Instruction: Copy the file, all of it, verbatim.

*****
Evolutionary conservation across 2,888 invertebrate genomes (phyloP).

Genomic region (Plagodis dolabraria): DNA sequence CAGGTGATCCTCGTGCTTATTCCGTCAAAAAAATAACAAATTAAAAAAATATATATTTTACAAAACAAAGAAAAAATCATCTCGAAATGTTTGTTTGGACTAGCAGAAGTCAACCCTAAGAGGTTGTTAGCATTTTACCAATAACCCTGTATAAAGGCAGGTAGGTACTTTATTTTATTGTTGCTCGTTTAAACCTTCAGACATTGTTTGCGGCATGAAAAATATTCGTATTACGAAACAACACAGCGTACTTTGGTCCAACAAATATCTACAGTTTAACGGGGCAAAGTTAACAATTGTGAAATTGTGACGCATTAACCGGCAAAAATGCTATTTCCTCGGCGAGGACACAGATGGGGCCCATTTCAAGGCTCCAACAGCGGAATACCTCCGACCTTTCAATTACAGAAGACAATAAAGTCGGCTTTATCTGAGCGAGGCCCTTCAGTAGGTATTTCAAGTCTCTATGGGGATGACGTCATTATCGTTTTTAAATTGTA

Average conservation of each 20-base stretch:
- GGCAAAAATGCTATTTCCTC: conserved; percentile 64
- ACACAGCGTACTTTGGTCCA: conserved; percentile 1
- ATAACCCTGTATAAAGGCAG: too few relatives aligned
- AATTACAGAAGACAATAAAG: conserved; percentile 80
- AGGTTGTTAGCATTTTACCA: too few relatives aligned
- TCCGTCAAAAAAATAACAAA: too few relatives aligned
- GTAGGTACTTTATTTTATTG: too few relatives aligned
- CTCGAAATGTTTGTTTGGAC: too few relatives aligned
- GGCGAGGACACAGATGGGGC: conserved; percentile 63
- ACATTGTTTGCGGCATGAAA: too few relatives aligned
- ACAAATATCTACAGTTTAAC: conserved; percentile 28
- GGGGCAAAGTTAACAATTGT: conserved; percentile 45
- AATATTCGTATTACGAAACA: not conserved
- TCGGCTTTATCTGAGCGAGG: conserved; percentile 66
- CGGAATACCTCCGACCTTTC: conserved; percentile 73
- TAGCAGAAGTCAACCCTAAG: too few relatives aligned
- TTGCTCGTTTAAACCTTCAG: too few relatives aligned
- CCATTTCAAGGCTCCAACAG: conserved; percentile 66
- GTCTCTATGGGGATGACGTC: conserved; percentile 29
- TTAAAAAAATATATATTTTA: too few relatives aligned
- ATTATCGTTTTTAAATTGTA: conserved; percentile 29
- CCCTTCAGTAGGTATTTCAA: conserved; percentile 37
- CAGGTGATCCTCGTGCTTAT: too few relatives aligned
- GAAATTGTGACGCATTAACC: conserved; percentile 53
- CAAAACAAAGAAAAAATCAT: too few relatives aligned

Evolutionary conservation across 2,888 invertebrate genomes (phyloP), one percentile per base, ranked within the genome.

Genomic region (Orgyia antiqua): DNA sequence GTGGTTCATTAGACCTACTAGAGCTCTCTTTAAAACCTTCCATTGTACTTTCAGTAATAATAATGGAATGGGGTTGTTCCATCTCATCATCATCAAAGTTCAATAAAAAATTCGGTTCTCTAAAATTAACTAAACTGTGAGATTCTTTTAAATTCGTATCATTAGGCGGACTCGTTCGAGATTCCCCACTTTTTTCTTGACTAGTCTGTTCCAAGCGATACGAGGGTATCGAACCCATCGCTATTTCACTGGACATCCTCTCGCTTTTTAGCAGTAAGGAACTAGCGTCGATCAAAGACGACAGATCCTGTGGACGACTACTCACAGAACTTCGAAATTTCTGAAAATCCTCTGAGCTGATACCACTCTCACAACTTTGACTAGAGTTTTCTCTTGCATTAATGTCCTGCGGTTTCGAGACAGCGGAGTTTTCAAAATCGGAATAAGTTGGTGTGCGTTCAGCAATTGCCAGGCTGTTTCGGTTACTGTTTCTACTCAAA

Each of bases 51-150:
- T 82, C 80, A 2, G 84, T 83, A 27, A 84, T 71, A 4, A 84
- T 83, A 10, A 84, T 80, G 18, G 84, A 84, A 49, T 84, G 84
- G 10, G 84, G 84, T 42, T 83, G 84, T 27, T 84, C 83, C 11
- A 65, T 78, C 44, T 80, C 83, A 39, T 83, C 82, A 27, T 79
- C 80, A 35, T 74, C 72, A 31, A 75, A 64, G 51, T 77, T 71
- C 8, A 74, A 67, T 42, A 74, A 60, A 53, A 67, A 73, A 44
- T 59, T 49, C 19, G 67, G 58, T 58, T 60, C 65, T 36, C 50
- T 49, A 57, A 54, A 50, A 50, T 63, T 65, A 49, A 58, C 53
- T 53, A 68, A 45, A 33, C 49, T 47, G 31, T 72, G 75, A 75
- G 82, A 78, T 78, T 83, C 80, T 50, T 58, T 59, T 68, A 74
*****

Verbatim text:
Evolutionary conservation across 2,888 invertebrate genomes (phyloP).

Genomic region (Plagodis dolabraria): DNA sequence CAGGTGATCCTCGTGCTTATTCCGTCAAAAAAATAACAAATTAAAAAAATATATATTTTACAAAACAAAGAAAAAATCATCTCGAAATGTTTGTTTGGACTAGCAGAAGTCAACCCTAAGAGGTTGTTAGCATTTTACCAATAACCCTGTATAAAGGCAGGTAGGTACTTTATTTTATTGTTGCTCGTTTAAACCTTCAGACATTGTTTGCGGCATGAAAAATATTCGTATTACGAAACAACACAGCGTACTTTGGTCCAACAAATATCTACAGTTTAACGGGGCAAAGTTAACAATTGTGAAATTGTGACGCATTAACCGGCAAAAATGCTATTTCCTCGGCGAGGACACAGATGGGGCCCATTTCAAGGCTCCAACAGCGGAATACCTCCGACCTTTCAATTACAGAAGACAATAAAGTCGGCTTTATCTGAGCGAGGCCCTTCAGTAGGTATTTCAAGTCTCTATGGGGATGACGTCATTATCGTTTTTAAATTGTA

Average conservation of each 20-base stretch:
- GGCAAAAATGCTATTTCCTC: conserved; percentile 64
- ACACAGCGTACTTTGGTCCA: conserved; percentile 1
- ATAACCCTGTATAAAGGCAG: too few relatives aligned
- AATTACAGAAGACAATAAAG: conserved; percentile 80
- AGGTTGTTAGCATTTTACCA: too few relatives aligned
- TCCGTCAAAAAAATAACAAA: too few relatives aligned
- GTAGGTACTTTATTTTATTG: too few relatives aligned
- CTCGAAATGTTTGTTTGGAC: too few relatives aligned
- GGCGAGGACACAGATGGGGC: conserved; percentile 63
- ACATTGTTTGCGGCATGAAA: too few relatives aligned
- ACAAATATCTACAGTTTAAC: conserved; percentile 28
- GGGGCAAAGTTAACAATTGT: conserved; percentile 45
- AATATTCGTATTACGAAACA: not conserved
- TCGGCTTTATCTGAGCGAGG: conserved; percentile 66
- CGGAATACCTCCGACCTTTC: conserved; percentile 73
- TAGCAGAAGTCAACCCTAAG: too few relatives aligned
- TTGCTCGTTTAAACCTTCAG: too few relatives aligned
- CCATTTCAAGGCTCCAACAG: conserved; percentile 66
- GTCTCTATGGGGATGACGTC: conserved; percentile 29
- TTAAAAAAATATATATTTTA: too few relatives aligned
- ATTATCGTTTTTAAATTGTA: conserved; percentile 29
- CCCTTCAGTAGGTATTTCAA: conserved; percentile 37
- CAGGTGATCCTCGTGCTTAT: too few relatives aligned
- GAAATTGTGACGCATTAACC: conserved; percentile 53
- CAAAACAAAGAAAAAATCAT: too few relatives aligned

Evolutionary conservation across 2,888 invertebrate genomes (phyloP), one percentile per base, ranked within the genome.

Genomic region (Orgyia antiqua): DNA sequence GTGGTTCATTAGACCTACTAGAGCTCTCTTTAAAACCTTCCATTGTACTTTCAGTAATAATAATGGAATGGGGTTGTTCCATCTCATCATCATCAAAGTTCAATAAAAAATTCGGTTCTCTAAAATTAACTAAACTGTGAGATTCTTTTAAATTCGTATCATTAGGCGGACTCGTTCGAGATTCCCCACTTTTTTCTTGACTAGTCTGTTCCAAGCGATACGAGGGTATCGAACCCATCGCTATTTCACTGGACATCCTCTCGCTTTTTAGCAGTAAGGAACTAGCGTCGATCAAAGACGACAGATCCTGTGGACGACTACTCACAGAACTTCGAAATTTCTGAAAATCCTCTGAGCTGATACCACTCTCACAACTTTGACTAGAGTTTTCTCTTGCATTAATGTCCTGCGGTTTCGAGACAGCGGAGTTTTCAAAATCGGAATAAGTTGGTGTGCGTTCAGCAATTGCCAGGCTGTTTCGGTTACTGTTTCTACTCAAA

Each of bases 51-150:
- T 82, C 80, A 2, G 84, T 83, A 27, A 84, T 71, A 4, A 84
- T 83, A 10, A 84, T 80, G 18, G 84, A 84, A 49, T 84, G 84
- G 10, G 84, G 84, T 42, T 83, G 84, T 27, T 84, C 83, C 11
- A 65, T 78, C 44, T 80, C 83, A 39, T 83, C 82, A 27, T 79
- C 80, A 35, T 74, C 72, A 31, A 75, A 64, G 51, T 77, T 71
- C 8, A 74, A 67, T 42, A 74, A 60, A 53, A 67, A 73, A 44
- T 59, T 49, C 19, G 67, G 58, T 58, T 60, C 65, T 36, C 50
- T 49, A 57, A 54, A 50, A 50, T 63, T 65, A 49, A 58, C 53
- T 53, A 68, A 45, A 33, C 49, T 47, G 31, T 72, G 75, A 75
- G 82, A 78, T 78, T 83, C 80, T 50, T 58, T 59, T 68, A 74